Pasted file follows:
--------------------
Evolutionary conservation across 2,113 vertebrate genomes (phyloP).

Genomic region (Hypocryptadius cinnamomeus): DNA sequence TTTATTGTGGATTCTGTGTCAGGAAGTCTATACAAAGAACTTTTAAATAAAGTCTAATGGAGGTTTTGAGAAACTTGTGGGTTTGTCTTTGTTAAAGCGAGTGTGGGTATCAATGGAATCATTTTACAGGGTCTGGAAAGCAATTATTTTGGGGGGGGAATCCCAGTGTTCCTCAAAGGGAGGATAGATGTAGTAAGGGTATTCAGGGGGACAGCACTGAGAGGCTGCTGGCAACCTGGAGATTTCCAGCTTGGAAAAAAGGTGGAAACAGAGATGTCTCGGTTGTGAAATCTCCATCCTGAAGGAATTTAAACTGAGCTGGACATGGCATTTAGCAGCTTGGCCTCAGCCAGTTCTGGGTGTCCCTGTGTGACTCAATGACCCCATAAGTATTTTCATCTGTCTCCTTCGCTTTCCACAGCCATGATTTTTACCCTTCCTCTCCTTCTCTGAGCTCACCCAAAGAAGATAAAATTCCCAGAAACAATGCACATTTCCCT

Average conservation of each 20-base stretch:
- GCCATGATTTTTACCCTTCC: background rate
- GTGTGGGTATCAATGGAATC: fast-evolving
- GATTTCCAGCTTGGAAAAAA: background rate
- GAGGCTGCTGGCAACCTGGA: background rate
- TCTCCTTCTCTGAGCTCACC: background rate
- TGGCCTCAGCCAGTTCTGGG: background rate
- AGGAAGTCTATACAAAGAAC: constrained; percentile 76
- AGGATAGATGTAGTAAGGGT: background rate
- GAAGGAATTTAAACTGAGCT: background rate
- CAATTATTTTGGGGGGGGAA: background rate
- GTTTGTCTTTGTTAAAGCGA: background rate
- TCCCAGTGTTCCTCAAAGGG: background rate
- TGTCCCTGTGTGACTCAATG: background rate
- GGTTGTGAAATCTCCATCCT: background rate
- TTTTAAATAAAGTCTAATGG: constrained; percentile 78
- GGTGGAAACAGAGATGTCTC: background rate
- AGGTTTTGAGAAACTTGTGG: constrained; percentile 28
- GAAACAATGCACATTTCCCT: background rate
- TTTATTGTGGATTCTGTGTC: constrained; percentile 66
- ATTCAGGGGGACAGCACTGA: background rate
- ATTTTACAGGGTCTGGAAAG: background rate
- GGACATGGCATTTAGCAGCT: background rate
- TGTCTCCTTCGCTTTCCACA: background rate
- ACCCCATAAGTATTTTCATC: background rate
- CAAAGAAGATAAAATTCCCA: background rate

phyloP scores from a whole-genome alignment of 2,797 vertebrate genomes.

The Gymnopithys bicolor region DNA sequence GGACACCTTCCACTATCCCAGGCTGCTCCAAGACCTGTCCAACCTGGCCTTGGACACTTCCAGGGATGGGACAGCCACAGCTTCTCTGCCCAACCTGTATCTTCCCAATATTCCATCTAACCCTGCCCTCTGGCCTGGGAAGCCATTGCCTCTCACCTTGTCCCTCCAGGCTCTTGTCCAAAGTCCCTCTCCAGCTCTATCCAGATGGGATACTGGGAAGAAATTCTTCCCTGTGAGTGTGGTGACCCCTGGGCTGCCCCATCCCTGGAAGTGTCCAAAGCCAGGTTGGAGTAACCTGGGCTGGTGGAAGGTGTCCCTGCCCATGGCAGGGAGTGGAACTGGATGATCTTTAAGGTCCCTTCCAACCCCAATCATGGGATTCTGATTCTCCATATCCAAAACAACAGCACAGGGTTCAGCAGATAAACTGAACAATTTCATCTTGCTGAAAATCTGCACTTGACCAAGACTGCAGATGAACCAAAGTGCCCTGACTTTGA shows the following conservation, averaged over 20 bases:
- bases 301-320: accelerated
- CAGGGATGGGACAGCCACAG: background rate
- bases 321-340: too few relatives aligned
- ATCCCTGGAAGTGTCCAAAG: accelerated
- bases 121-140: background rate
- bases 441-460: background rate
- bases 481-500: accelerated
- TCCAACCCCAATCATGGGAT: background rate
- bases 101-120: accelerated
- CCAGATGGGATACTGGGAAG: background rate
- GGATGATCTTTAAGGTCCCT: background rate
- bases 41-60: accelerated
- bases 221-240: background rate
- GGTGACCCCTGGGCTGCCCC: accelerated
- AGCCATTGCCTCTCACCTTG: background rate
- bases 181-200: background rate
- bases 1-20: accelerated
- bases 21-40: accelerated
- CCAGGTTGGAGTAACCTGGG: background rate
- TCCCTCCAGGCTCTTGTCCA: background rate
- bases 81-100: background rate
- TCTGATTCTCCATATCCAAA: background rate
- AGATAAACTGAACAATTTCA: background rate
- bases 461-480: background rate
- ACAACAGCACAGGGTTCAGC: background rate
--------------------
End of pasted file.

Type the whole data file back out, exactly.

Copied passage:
Evolutionary conservation across 2,113 vertebrate genomes (phyloP).

Genomic region (Hypocryptadius cinnamomeus): DNA sequence TTTATTGTGGATTCTGTGTCAGGAAGTCTATACAAAGAACTTTTAAATAAAGTCTAATGGAGGTTTTGAGAAACTTGTGGGTTTGTCTTTGTTAAAGCGAGTGTGGGTATCAATGGAATCATTTTACAGGGTCTGGAAAGCAATTATTTTGGGGGGGGAATCCCAGTGTTCCTCAAAGGGAGGATAGATGTAGTAAGGGTATTCAGGGGGACAGCACTGAGAGGCTGCTGGCAACCTGGAGATTTCCAGCTTGGAAAAAAGGTGGAAACAGAGATGTCTCGGTTGTGAAATCTCCATCCTGAAGGAATTTAAACTGAGCTGGACATGGCATTTAGCAGCTTGGCCTCAGCCAGTTCTGGGTGTCCCTGTGTGACTCAATGACCCCATAAGTATTTTCATCTGTCTCCTTCGCTTTCCACAGCCATGATTTTTACCCTTCCTCTCCTTCTCTGAGCTCACCCAAAGAAGATAAAATTCCCAGAAACAATGCACATTTCCCT

Average conservation of each 20-base stretch:
- GCCATGATTTTTACCCTTCC: background rate
- GTGTGGGTATCAATGGAATC: fast-evolving
- GATTTCCAGCTTGGAAAAAA: background rate
- GAGGCTGCTGGCAACCTGGA: background rate
- TCTCCTTCTCTGAGCTCACC: background rate
- TGGCCTCAGCCAGTTCTGGG: background rate
- AGGAAGTCTATACAAAGAAC: constrained; percentile 76
- AGGATAGATGTAGTAAGGGT: background rate
- GAAGGAATTTAAACTGAGCT: background rate
- CAATTATTTTGGGGGGGGAA: background rate
- GTTTGTCTTTGTTAAAGCGA: background rate
- TCCCAGTGTTCCTCAAAGGG: background rate
- TGTCCCTGTGTGACTCAATG: background rate
- GGTTGTGAAATCTCCATCCT: background rate
- TTTTAAATAAAGTCTAATGG: constrained; percentile 78
- GGTGGAAACAGAGATGTCTC: background rate
- AGGTTTTGAGAAACTTGTGG: constrained; percentile 28
- GAAACAATGCACATTTCCCT: background rate
- TTTATTGTGGATTCTGTGTC: constrained; percentile 66
- ATTCAGGGGGACAGCACTGA: background rate
- ATTTTACAGGGTCTGGAAAG: background rate
- GGACATGGCATTTAGCAGCT: background rate
- TGTCTCCTTCGCTTTCCACA: background rate
- ACCCCATAAGTATTTTCATC: background rate
- CAAAGAAGATAAAATTCCCA: background rate

phyloP scores from a whole-genome alignment of 2,797 vertebrate genomes.

The Gymnopithys bicolor region DNA sequence GGACACCTTCCACTATCCCAGGCTGCTCCAAGACCTGTCCAACCTGGCCTTGGACACTTCCAGGGATGGGACAGCCACAGCTTCTCTGCCCAACCTGTATCTTCCCAATATTCCATCTAACCCTGCCCTCTGGCCTGGGAAGCCATTGCCTCTCACCTTGTCCCTCCAGGCTCTTGTCCAAAGTCCCTCTCCAGCTCTATCCAGATGGGATACTGGGAAGAAATTCTTCCCTGTGAGTGTGGTGACCCCTGGGCTGCCCCATCCCTGGAAGTGTCCAAAGCCAGGTTGGAGTAACCTGGGCTGGTGGAAGGTGTCCCTGCCCATGGCAGGGAGTGGAACTGGATGATCTTTAAGGTCCCTTCCAACCCCAATCATGGGATTCTGATTCTCCATATCCAAAACAACAGCACAGGGTTCAGCAGATAAACTGAACAATTTCATCTTGCTGAAAATCTGCACTTGACCAAGACTGCAGATGAACCAAAGTGCCCTGACTTTGA shows the following conservation, averaged over 20 bases:
- bases 301-320: accelerated
- CAGGGATGGGACAGCCACAG: background rate
- bases 321-340: too few relatives aligned
- ATCCCTGGAAGTGTCCAAAG: accelerated
- bases 121-140: background rate
- bases 441-460: background rate
- bases 481-500: accelerated
- TCCAACCCCAATCATGGGAT: background rate
- bases 101-120: accelerated
- CCAGATGGGATACTGGGAAG: background rate
- GGATGATCTTTAAGGTCCCT: background rate
- bases 41-60: accelerated
- bases 221-240: background rate
- GGTGACCCCTGGGCTGCCCC: accelerated
- AGCCATTGCCTCTCACCTTG: background rate
- bases 181-200: background rate
- bases 1-20: accelerated
- bases 21-40: accelerated
- CCAGGTTGGAGTAACCTGGG: background rate
- TCCCTCCAGGCTCTTGTCCA: background rate
- bases 81-100: background rate
- TCTGATTCTCCATATCCAAA: background rate
- AGATAAACTGAACAATTTCA: background rate
- bases 461-480: background rate
- ACAACAGCACAGGGTTCAGC: background rate